Dutch Supreme Court rules on indirect infringement of Novartis' Swiss-type claim
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On 14 April 2017, the Dutch Supreme Court ruled in a case between Sun Pharmaceutical Industries (Europe) B.V. (Sun) and Novartis AG (Novartis) regarding the indirect infringement by Sun of Novartis' Swiss-type claim that protects the use of zoledronic acid in the manufacture of a medicine for osteoporosis. Swiss-type claims are used to patent the use of a known substance for a new medical indication. While any active ingredient can be freely used for a non-patented indication, generic manufacturers must avoid using an active ingredient for an indication that is protected by a Swiss-type claim.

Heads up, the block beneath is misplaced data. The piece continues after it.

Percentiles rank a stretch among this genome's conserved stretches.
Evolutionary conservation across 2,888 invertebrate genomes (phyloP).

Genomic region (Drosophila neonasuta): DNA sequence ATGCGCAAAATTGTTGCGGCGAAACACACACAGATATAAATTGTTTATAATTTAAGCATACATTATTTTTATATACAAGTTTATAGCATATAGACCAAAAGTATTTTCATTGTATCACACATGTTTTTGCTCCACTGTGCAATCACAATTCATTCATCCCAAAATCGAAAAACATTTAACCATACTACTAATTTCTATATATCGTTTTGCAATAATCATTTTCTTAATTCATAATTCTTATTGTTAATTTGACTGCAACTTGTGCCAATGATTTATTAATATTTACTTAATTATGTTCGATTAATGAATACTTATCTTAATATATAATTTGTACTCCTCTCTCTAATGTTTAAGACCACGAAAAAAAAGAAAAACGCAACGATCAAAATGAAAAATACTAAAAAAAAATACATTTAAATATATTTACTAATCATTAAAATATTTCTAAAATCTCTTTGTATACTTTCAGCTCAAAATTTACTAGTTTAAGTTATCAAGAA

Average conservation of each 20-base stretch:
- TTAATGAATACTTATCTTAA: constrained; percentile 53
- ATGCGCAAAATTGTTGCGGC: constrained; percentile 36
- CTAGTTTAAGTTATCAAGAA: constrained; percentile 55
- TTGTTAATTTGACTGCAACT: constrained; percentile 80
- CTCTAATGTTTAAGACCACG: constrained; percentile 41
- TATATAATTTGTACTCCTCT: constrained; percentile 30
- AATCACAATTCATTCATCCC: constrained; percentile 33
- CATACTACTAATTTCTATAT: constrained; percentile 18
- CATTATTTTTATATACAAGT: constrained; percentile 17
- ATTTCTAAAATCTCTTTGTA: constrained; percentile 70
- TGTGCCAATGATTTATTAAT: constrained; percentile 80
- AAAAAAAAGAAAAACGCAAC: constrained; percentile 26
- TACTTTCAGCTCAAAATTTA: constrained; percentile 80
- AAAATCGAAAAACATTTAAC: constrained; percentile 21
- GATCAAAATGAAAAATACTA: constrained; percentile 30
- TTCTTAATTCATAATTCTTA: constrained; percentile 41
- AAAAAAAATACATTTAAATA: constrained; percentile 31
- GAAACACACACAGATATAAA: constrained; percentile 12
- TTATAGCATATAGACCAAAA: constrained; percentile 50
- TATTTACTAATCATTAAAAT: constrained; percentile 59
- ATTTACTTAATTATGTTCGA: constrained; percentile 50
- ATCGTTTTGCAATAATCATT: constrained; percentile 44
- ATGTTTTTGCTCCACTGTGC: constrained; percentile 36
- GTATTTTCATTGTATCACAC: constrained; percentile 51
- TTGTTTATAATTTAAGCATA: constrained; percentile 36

In this case, the Supreme Court held that a generic manufacturer must prove that it has taken "sufficient precautions" to avoid use of the active substance for the patented indication. It remains uncertain what the term "sufficient" covers and because it is a factual issue, Dutch courts are not obliged to provide further guidance on this. However, "sufficient" appears to entail a lot more than just a carve-out of the patented indication in the summary of product characteristics.
At present, there is in fact no EU consensus on whether indirect infringement of Swiss-type claims is possible. In this case, the Supreme Court was not asked to rule on whether indirect infringement of Swiss-type claims is possible, so the court assumed that indirect infringement of Swiss-type claims is possible and held that Sun indirectly infringed Novartis' patent. Later this year however, the Supreme Court will rule in a separate proceeding on whether it is possible to indirectly infringe Swiss-type claims.